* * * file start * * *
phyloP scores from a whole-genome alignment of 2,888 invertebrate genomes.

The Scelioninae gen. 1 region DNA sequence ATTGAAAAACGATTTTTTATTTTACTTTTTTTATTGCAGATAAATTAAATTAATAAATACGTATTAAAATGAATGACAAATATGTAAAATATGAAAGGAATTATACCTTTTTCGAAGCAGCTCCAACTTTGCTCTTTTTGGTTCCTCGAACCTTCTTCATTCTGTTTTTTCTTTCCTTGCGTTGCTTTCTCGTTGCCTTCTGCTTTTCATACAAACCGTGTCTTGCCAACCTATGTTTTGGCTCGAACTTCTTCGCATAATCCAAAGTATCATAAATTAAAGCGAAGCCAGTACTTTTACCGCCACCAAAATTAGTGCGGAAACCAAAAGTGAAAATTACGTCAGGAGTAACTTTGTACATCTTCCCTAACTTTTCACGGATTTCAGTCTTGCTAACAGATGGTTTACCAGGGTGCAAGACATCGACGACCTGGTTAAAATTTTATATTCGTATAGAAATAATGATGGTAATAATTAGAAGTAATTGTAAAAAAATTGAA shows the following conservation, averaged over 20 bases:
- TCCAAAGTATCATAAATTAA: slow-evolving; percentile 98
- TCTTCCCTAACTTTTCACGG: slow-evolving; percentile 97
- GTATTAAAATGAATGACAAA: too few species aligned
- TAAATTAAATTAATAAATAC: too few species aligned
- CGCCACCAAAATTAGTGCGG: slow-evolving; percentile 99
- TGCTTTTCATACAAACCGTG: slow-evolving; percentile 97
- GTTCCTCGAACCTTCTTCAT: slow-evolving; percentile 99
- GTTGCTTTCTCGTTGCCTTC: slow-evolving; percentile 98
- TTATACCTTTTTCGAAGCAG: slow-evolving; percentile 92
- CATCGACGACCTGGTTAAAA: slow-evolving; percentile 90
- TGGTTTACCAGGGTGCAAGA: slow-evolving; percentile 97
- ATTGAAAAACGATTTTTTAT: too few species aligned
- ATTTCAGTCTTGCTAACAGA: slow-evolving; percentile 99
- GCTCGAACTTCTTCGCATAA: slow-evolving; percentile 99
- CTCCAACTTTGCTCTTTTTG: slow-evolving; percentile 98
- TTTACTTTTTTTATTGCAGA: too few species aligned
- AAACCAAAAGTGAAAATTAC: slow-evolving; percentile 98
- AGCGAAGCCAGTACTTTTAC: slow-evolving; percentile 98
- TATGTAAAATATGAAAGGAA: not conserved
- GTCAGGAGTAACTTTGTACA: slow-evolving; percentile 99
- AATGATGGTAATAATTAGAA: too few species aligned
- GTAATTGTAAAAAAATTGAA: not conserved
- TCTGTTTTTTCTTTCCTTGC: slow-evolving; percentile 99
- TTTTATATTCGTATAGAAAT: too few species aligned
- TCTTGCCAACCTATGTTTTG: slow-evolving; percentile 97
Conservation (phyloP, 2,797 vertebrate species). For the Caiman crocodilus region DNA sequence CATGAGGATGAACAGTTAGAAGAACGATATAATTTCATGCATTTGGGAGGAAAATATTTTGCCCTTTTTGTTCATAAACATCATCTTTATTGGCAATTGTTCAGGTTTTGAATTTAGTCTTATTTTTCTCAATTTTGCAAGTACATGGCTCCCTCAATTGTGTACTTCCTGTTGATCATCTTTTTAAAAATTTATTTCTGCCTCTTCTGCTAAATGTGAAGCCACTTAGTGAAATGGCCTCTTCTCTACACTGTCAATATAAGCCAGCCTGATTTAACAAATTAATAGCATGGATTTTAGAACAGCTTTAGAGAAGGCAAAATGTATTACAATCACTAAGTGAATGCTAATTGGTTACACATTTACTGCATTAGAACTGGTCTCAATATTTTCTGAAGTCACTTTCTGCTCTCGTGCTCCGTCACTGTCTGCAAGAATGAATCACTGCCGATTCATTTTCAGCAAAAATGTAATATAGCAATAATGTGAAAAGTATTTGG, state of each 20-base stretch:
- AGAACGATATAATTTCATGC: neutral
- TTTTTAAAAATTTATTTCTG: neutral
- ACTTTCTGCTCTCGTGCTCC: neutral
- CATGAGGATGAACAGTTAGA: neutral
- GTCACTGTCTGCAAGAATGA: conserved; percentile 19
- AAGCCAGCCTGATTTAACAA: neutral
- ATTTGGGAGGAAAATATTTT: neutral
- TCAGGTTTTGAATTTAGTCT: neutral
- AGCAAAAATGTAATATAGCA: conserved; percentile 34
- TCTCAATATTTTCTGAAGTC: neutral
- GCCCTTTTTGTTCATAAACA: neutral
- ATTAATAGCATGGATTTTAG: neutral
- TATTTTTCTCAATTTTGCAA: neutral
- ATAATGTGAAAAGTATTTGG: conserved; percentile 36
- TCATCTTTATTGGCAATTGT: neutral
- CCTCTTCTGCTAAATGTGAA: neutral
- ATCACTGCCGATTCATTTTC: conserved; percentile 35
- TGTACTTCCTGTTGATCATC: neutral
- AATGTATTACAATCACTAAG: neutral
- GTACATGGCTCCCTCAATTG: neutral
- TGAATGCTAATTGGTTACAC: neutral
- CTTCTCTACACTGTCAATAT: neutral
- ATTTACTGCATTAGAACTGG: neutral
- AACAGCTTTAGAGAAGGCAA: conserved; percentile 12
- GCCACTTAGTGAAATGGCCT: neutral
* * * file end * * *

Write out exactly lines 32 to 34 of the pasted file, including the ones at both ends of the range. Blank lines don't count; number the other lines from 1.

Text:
- CATGAGGATGAACAGTTAGA: neutral
- GTCACTGTCTGCAAGAATGA: conserved; percentile 19
- AAGCCAGCCTGATTTAACAA: neutral